who's who

3 Houston innovators to know this week

This week's roundup of Houston innovators includes Sarah Groen of Bell & Bly Travel, Alex Reed of Fluence Analytics, and Bettina Beech of UH. Courtesy photos

Editor's note: In this week's roundup of Houston innovators to know, I'm introducing you to three local innovators across industries — from travel to analytics— recently making headlines in Houston innovation.

Sarah Groen, founder of Bell and Bly Travel

Sarah Groen, travel entrepreneur and longtime Houston tech ecosystem member, joins the Houston Innovators Podcast. Photo courtesy of Bell and Bly Travel

It's been a scary time for travel-related businesses, and Sarah Groen has had to get innovative to maintain her business as a travel adviser. Lucky for Groen, who has a long career in tech and innovation, she had all the right pivots, including offering digital travel packages, launching a new podcast, and more.

"During COVID, a lot of businesses either shutdown or took a pause, but we accelerated," Groen says.

Groen her career on the Houston Innovators Podcast. She also gives some strategic advice for founders — like trusting your gut and reading the signs when it comes to product-market fit — on the podcast. Click here to read more and stream the episode.

Alex Reed, co-founder and CEO of Fluence Analytics

Alex Reed joined InnovationMap for a Q&A on the company's move to Houston and its growth plans. Photo courtesy of Fluence Analytics

Alex Reed watched his father work in the labs on his research as he grew up, but he realized his future wasn't in the lab. Instead, he launched a career in taking that research and turning it into a company.

Founded in 2012 in New Orleans, Fluence Analytics has entered its next phase of growth by moving its headquarters to Houston following a $7.5 million venture capital raise.

We're working with the Houston of today, but also the Houston of tomorrow," Reed tells InnovationMap in a Q&A. Click here to read more.

Bettina Beech, chief population health officer at the University of Houston

Bettina Beech is a newly named AIM-AHEAD coordinating center team member. Photo via UH.edu

The University of Houston has joined in on a national initiative to increase the diversity of artificial intelligence researchers, according to a news release from the school. Unfortunately, AI — designed by humans — mimics human decision making through its choice of algorithms. This means that the same biases humans deal with have made it into the AI decision making too. These gaps can lead to continued disparities and inequities for underrepresented communities especially in regards to health care, job hiring, and more.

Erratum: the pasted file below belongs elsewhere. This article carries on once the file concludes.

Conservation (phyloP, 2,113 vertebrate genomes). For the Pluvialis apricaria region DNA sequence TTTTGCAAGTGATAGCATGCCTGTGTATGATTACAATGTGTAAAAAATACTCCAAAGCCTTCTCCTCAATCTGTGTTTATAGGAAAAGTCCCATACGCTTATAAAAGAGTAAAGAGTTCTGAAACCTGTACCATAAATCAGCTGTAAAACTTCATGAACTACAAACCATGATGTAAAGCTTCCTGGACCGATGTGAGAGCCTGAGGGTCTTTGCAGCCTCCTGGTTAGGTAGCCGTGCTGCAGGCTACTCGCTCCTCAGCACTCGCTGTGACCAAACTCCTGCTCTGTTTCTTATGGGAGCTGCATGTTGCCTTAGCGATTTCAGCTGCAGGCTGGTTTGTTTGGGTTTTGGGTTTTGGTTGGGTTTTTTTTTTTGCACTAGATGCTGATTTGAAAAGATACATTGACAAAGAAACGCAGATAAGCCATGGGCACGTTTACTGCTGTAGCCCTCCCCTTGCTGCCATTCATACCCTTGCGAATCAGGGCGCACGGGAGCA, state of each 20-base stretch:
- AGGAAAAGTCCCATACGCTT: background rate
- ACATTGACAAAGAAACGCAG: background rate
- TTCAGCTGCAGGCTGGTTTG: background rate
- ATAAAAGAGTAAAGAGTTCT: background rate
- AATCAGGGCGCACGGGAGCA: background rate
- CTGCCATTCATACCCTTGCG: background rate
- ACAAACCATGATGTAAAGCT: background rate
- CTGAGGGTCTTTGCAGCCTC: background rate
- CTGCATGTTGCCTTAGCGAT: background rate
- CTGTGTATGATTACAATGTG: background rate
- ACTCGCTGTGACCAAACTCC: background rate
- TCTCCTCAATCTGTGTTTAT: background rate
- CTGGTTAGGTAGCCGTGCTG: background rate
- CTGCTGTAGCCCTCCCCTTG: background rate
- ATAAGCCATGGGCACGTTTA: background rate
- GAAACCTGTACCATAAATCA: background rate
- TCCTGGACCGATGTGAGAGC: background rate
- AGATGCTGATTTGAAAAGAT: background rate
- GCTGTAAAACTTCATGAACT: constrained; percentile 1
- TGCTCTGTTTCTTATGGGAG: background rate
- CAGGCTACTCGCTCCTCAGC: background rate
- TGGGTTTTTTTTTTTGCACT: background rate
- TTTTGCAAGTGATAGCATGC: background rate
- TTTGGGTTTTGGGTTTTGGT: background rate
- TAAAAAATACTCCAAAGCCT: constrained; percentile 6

"Beyond health care, AI has been used in areas from facial recognition to self-driving cars and beyond, but there is an extreme lack of diversity among the developers of AI/ML tools. Many studies have shown that flawed AI systems and algorithms perpetuate gender and racial biases and have resulted in untoward outcomes," says Bettina Beech, chief population health officer at the University of Houston and newly named AIM-AHEAD coordinating center team member.

The initiative will bring together collaborators and experts across AI and machine learning, health equity research, data science training, data infrastructure and more. The other universities involved include: University of Colorado-Anschutz Medical Center in Aurora; University of California, Los Angeles; Meharry Medical College in Nashville; Morehouse School of Medicine in Atlanta; Johns Hopkins University, and Vanderbilt University Medical Center. Click here to read more.

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Building Houston

 
 

Just after announcing an investment from United, NEXT Renewable Fuels Inc. scored a SPAC-based IPO. Photo via nextrenewables.com

It’s been a momentous month for Houston-based NEXT Renewable Fuels Inc.

On November 15, United Airlines Ventures announced an investment of up to $37.5 million in the next-generation, low-carbon fuel producing company.

Just a week later, the company revealed it’s going public through a SPAC merger with Industrial Tech Acquisitions II Inc. The deal, expected to close in the second quarter of 2023, assigns a $666 million equity value to NEXT. The publicly traded company will be named NXTCLEAN Fuels Inc.

NEXT, founded in 2016, produces low-carbon fuels from organic feedstock. The company plans to open a biofuel refinery in Port Westward, Oregon, that’s set to start production in 2026. The refinery could produce up to 50,000 barrels per day of sustainable aviation fuel, renewable diesel, and other renewable fuels.

“West Coast states are demanding a clean fuels conversion of the transportation and aviation industries with aggressive targets necessitating rapid increases in clean fuel supplies,” Christopher Efird, executive chairman and CEO of NEXT, says in a news release. “[The company] is advancing toward becoming one of the largest U.S.-based suppliers of clean fuels for these markets, and is investigating and pursuing potential vertical expansion into other clean fuels.”

The proposed public listing of NEXT’s stock on the Nasdaq market and United’s investment are poised to help NEXT reach its goal of becoming a leader in the clean fuel sector. United’s investment appears to be the first equity funding for NEXT.

“Right now, one of the biggest barriers to increasing supply and lowering costs of sustainable fuel is that we don’t have the infrastructure in place to transport it efficiently, but NEXT’s strategic location and assets solve that problem and provide a blueprint for future facilities that need to be built,” Michael Leskinen, president of United Airline Ventures, says in a news release.

United’s investment arm, launched in 2021, targets ventures that will complement the airline’s goal of achieving net-zero emissions by 2050.

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